Speaking after today’s Health Committee session on Covid-19 in nursing homes, Róisín Shortall TD, co-leader of the Social Democrats, expressed her serious concern and disappointment that so little has changed since the first wave of the pandemic.
Deputy Shortall commented:
“It is shocking that we are now seeing a second tragic wave of Covid-19 in our nursing homes. There has been a complete failure on the part of Government to learn lessons from the first wave. Right now, there are 193 outbreaks in nursing homes across Ireland and we are seeing case numbers as bad as last April and May.
“The Nursing Homes Expert Panel published a detailed report in August with recommendations on what needs to change in order to better safeguard older people in long-term residential care facilities. Sadly, the progress on implementing these changes has been far too slow. Despite the Minister for Health saying he was ‘fully committed’ to adopting the recommendations, there has been slow progress made since the report’s publication.
“We know from the report what went wrong, so why have we not seen changes? Delays in implementing those recommendations have had a very real impact on the upsurge of the virus in nursing homes over the past month.
No clinical oversight
“Successive Governments have held elder care at arm’s length, viewing it as a business and preferring to leave it to the private market. This has resulted in no proper clinical oversight of private nursing homes, a situation which continues, despite this shortcoming being identified last spring.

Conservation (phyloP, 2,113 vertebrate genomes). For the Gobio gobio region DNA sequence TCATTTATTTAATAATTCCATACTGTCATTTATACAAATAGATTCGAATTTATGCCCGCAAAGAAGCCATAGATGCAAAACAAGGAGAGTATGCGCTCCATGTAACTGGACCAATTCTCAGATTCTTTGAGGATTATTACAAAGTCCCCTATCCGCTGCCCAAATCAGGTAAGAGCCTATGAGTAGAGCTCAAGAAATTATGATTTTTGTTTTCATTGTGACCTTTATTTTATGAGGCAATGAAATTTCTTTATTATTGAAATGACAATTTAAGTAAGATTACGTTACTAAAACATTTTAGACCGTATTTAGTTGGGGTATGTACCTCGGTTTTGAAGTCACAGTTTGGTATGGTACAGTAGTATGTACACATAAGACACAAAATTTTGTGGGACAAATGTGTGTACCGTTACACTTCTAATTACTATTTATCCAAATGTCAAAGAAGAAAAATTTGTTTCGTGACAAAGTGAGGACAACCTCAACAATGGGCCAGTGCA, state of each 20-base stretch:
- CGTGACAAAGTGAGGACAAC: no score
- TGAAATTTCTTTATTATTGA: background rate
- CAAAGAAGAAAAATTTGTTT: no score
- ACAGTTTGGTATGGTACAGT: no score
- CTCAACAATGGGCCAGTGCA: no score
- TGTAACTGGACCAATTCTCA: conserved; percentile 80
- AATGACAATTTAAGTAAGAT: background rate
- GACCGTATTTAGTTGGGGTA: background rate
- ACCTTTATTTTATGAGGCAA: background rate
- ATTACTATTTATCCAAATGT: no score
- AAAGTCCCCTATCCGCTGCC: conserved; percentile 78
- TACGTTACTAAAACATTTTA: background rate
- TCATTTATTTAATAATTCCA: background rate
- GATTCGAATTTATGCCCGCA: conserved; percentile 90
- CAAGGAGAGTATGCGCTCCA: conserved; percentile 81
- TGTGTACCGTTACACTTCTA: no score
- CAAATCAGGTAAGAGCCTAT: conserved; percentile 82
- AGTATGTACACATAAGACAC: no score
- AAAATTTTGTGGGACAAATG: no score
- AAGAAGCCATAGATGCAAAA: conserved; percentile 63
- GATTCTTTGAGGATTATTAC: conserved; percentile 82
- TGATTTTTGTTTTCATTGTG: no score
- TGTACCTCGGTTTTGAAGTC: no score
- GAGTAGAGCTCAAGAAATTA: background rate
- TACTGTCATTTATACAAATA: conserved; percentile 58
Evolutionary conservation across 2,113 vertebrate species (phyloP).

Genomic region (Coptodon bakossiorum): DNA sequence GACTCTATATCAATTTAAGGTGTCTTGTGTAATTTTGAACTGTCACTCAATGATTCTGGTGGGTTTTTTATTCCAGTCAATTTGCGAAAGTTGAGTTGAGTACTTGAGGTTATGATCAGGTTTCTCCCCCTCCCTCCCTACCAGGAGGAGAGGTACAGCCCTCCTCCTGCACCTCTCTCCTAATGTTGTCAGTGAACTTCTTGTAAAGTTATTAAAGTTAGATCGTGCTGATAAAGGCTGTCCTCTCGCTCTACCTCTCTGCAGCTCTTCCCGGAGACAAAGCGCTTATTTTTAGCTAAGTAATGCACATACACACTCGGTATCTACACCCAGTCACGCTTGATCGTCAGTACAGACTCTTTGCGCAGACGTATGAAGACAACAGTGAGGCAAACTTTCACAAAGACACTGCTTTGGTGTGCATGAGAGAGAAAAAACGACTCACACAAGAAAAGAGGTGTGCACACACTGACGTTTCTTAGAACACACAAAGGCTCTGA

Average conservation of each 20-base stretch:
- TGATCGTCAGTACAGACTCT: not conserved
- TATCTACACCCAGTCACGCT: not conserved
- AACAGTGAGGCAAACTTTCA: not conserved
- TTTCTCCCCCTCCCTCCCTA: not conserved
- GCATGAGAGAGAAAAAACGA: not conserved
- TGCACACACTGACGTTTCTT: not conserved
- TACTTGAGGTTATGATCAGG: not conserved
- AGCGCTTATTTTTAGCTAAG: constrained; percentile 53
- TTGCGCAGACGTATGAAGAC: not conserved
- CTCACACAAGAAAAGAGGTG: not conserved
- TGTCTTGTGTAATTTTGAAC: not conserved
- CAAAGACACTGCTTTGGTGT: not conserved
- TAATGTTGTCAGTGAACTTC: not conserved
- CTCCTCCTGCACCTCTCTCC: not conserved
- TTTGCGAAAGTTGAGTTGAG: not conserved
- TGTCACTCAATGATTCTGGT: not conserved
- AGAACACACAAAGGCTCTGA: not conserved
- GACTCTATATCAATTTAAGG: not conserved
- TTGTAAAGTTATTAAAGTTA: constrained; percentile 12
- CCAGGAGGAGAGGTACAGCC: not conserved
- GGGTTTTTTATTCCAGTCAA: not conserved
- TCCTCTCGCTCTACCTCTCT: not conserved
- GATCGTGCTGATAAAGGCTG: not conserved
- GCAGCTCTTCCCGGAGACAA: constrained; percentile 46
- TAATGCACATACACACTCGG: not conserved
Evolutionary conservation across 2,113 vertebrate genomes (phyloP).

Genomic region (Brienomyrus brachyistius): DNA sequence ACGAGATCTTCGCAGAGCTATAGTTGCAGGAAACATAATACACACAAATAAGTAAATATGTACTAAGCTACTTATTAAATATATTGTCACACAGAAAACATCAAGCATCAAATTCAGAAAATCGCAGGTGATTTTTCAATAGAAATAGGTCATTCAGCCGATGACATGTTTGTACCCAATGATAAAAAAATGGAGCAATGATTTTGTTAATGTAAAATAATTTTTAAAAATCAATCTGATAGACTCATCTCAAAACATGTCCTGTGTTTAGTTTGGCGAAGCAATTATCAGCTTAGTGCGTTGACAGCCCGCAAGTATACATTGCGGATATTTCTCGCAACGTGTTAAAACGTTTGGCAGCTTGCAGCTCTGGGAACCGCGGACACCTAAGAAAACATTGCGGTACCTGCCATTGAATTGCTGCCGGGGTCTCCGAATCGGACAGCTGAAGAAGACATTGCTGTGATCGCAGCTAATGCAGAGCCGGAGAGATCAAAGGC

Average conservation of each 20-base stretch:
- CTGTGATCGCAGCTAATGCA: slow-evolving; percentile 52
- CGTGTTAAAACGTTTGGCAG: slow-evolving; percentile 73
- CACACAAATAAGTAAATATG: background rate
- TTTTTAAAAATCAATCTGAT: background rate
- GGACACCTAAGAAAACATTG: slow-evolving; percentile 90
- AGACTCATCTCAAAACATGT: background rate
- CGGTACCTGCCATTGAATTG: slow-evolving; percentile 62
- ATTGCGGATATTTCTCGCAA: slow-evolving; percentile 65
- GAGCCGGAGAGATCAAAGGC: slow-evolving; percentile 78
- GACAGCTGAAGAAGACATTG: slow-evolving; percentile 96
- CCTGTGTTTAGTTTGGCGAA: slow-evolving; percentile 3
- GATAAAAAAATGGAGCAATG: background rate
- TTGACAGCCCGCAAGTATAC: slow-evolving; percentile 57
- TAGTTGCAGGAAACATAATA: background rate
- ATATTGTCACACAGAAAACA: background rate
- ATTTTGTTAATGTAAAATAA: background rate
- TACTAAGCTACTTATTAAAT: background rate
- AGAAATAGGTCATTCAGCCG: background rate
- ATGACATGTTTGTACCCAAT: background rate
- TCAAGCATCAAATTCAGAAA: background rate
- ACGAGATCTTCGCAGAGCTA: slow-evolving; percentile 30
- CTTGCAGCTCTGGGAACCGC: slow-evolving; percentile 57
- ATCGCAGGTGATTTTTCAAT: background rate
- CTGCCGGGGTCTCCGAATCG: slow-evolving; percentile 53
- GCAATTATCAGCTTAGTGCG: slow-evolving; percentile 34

No safe staffing ratios
“There is still no safe staffing ratio set out for private nursing homes to ensure adequate levels of nurses.
“Now we are in a situation where Covid-related absences have led to another staffing crisis in the sector and the HSE may be unable to redeploy staff into private nursing homes in the event of further outbreaks. The situation is on a knife edge.
No statutory homecare scheme
“Despite having a statutory right to nursing home care, there is still no statutory right to homecare in this country. It has left many older people with little choice but to go into congregated settings, which are not conducive to allowing people to live the way they want from a social perspective. From a safety perspective, during a pandemic they are problematic.
“After the devastating Covid-19 outbreaks in the spring of last year, there were Government promises of a new model of care and support for older people. Regrettably, these have now slipped down the priority list.
“A statutory homecare scheme was promised to be introduced in 2021, but that commitment has been delayed by Government. It is completely unacceptable when we are witnessing this crisis in our nursing home sector to continue pushing back this incredibly important piece of work.”
February 2, 2021